South Jersey Climate News

South Jersey Climate News

South Jersey Climate News

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Isaac Linsk, Staff Writer • May 23, 2024

Winter storms wash up horseshoe crabs on Ocean City beaches

It is not unusual for big storms to beach large numbers of crabs, but more frequent and more intense storms mean it could happen more often.
Hundreds+of+horseshoe+crabs+washed+up+on+Ocean+City+beaches+in+January.
Hundreds of horseshoe crabs washed up on Ocean City beaches in January.

Every winter, scores of horseshoe crabs are beached on the Jersey shoreline. Crab carcasses can be found scattered from the surf to the dunes and can be a worrisome sight for both residents and visitors.

After a stranding event in January, residents shared photos and left more than 300 comments about the crabs on an Ocean City Facebook Group.

Some assumed that the heavy wind storms were pushing the crabs up to shore. Others thought beach erosion and the subsequent dredging might force them to the shallow shoreline. Some thought the cold water temperatures might be responsible for the crabs becoming disoriented and stranding themselves. One resident, who said he had lived in Ocean City his whole life, observed that crabs mostly wash up “after storms or during mating season.” 

Toni Rose Tablante, who has a degree in marine science from Rutgers and works for the conservation group American Littoral Society, said such stranding events are common – and is a great opportunity to learn more about these prehistoric creatures.

Horseshoe crabs tend to move closer to shore in the winter months.

“According to NOAA’s Northeast Fisheries Science Center, in the fall, horseshoe crabs seem to move a bit more nearshore where there is warmer water,” said Tablante. “During a storm event, the high winds and strong wave energies can push the horseshoe crabs to shore.”

While there isn’t much residents can do about Mother Nature, it is important to note that upon immediate beaching, many crabs are not dead. 

If people do find live crabs on their backs, they can flip them over, Tablante said, and they will usually return to the water at high tide.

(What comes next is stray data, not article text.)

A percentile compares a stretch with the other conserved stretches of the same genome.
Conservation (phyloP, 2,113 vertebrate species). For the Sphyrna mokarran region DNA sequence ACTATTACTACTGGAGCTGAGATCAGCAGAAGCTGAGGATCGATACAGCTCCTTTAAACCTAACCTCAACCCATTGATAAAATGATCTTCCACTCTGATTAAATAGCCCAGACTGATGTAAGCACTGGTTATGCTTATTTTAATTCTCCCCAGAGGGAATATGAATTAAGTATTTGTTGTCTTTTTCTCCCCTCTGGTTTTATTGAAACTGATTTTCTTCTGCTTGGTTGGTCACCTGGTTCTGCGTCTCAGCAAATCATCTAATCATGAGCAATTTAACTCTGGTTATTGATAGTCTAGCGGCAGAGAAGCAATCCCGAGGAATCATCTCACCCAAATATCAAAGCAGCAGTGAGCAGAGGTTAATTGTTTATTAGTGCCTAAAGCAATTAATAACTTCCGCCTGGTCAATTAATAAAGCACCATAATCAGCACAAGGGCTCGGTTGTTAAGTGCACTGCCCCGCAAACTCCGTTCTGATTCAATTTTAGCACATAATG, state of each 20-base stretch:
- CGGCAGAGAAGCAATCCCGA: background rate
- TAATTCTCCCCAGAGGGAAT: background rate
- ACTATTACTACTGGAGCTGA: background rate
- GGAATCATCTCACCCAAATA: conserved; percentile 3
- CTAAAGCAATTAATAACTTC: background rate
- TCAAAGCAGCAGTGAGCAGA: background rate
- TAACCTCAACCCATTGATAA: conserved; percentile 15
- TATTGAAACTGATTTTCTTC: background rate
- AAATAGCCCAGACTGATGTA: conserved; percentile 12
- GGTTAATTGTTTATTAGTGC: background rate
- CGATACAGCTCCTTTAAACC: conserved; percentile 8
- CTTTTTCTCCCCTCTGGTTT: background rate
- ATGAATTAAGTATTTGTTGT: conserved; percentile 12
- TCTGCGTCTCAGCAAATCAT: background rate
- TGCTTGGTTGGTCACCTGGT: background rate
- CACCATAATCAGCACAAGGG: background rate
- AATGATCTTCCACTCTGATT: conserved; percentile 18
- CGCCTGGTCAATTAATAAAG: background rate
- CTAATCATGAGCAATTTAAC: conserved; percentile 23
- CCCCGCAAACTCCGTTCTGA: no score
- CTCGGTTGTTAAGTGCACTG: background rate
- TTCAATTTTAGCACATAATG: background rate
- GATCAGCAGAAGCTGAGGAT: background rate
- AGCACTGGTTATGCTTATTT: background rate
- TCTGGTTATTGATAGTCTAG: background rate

“Among the ones that were alive, there was also evidence of molting, a process of shedding their old shells in order to grow,” said Tablante.

There are four species of horseshoe crab. Southeast Asia is home to three of them. Limulus polyphemus, also know as the American horseshoe crab, live along the east coast of North America, with a large number of them migrating to the Delaware Bay to mate each year. This is the species of crab that makes New Jersey waters their home.

These crabs play a significant role in coastal ecosystems locally and across the globe. 

According to the Natural History Museum, their eggs provide a crucial food source for migratory shorebirds during their long journeys, especially in the Delaware Bay area. These birds depend on the energy-rich eggs to fuel their migrations. Many birds would go hungry without the horseshoe crab eggs on the sand, causing these species to decrease in population size or die off entirely. 

“The Delaware Bay is the epicenter for the largest population of spawning Atlantic horseshoe crabs in the world due to the coarseness of the sand on the beaches and accessibility to their preferred shoals and coves,” said Tablante.

Given their importance, some environmental groups recently petitioned to have horseshoe crabs added to the endangered species list.

Another concern, given climate change, is that storms are becoming more frequent and more common, meaning that more crabs may be beached more often.

 

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About the Contributor
Brynn Wilson
Brynn Wilson, Writer
Hi! My name is Brynn Wilson, and I work on the social media team for South Jersey Climate News and am a writer as well! I'm a sophomore at Rowan University studying journalism with undergraduate certificates in news reporting, public relations, and creative writing. In my free time, I love spending time with my family, friends, and pets!
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